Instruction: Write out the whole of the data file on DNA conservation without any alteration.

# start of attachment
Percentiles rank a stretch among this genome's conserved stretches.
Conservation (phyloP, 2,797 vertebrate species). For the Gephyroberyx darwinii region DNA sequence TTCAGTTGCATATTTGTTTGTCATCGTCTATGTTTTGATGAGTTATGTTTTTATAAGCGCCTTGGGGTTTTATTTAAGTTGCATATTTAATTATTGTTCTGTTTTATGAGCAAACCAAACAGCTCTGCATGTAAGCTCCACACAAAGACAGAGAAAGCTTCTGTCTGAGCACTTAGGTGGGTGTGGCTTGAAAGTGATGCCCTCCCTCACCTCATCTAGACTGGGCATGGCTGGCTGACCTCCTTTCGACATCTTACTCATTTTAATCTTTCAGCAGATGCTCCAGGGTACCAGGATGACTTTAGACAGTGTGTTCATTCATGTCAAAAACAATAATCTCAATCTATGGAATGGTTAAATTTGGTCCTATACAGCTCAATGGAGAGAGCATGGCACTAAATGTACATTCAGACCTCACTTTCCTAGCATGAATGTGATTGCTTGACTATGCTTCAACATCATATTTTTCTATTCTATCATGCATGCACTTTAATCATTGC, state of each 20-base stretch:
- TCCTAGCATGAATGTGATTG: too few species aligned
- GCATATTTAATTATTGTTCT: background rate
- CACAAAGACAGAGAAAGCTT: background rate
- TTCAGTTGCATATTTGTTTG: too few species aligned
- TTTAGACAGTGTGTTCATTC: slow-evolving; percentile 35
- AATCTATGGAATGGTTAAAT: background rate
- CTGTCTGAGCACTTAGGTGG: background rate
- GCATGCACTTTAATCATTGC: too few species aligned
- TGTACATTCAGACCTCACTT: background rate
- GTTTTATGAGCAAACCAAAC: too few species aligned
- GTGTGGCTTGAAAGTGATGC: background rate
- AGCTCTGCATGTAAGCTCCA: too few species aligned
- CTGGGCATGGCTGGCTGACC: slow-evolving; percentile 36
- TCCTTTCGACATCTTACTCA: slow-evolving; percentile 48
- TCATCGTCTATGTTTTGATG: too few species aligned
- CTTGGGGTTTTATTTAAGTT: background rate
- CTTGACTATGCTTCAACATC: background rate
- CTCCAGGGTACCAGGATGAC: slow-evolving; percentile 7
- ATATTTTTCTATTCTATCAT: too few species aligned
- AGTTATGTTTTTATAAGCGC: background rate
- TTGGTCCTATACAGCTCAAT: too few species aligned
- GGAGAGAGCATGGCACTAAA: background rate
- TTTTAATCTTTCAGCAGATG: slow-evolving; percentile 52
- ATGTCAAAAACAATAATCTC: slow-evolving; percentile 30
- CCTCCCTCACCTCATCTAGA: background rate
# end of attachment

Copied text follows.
Percentiles rank a stretch among this genome's conserved stretches.
Conservation (phyloP, 2,797 vertebrate species). For the Gephyroberyx darwinii region DNA sequence TTCAGTTGCATATTTGTTTGTCATCGTCTATGTTTTGATGAGTTATGTTTTTATAAGCGCCTTGGGGTTTTATTTAAGTTGCATATTTAATTATTGTTCTGTTTTATGAGCAAACCAAACAGCTCTGCATGTAAGCTCCACACAAAGACAGAGAAAGCTTCTGTCTGAGCACTTAGGTGGGTGTGGCTTGAAAGTGATGCCCTCCCTCACCTCATCTAGACTGGGCATGGCTGGCTGACCTCCTTTCGACATCTTACTCATTTTAATCTTTCAGCAGATGCTCCAGGGTACCAGGATGACTTTAGACAGTGTGTTCATTCATGTCAAAAACAATAATCTCAATCTATGGAATGGTTAAATTTGGTCCTATACAGCTCAATGGAGAGAGCATGGCACTAAATGTACATTCAGACCTCACTTTCCTAGCATGAATGTGATTGCTTGACTATGCTTCAACATCATATTTTTCTATTCTATCATGCATGCACTTTAATCATTGC, state of each 20-base stretch:
- TCCTAGCATGAATGTGATTG: too few species aligned
- GCATATTTAATTATTGTTCT: background rate
- CACAAAGACAGAGAAAGCTT: background rate
- TTCAGTTGCATATTTGTTTG: too few species aligned
- TTTAGACAGTGTGTTCATTC: slow-evolving; percentile 35
- AATCTATGGAATGGTTAAAT: background rate
- CTGTCTGAGCACTTAGGTGG: background rate
- GCATGCACTTTAATCATTGC: too few species aligned
- TGTACATTCAGACCTCACTT: background rate
- GTTTTATGAGCAAACCAAAC: too few species aligned
- GTGTGGCTTGAAAGTGATGC: background rate
- AGCTCTGCATGTAAGCTCCA: too few species aligned
- CTGGGCATGGCTGGCTGACC: slow-evolving; percentile 36
- TCCTTTCGACATCTTACTCA: slow-evolving; percentile 48
- TCATCGTCTATGTTTTGATG: too few species aligned
- CTTGGGGTTTTATTTAAGTT: background rate
- CTTGACTATGCTTCAACATC: background rate
- CTCCAGGGTACCAGGATGAC: slow-evolving; percentile 7
- ATATTTTTCTATTCTATCAT: too few species aligned
- AGTTATGTTTTTATAAGCGC: background rate
- TTGGTCCTATACAGCTCAAT: too few species aligned
- GGAGAGAGCATGGCACTAAA: background rate
- TTTTAATCTTTCAGCAGATG: slow-evolving; percentile 52
- ATGTCAAAAACAATAATCTC: slow-evolving; percentile 30
- CCTCCCTCACCTCATCTAGA: background rate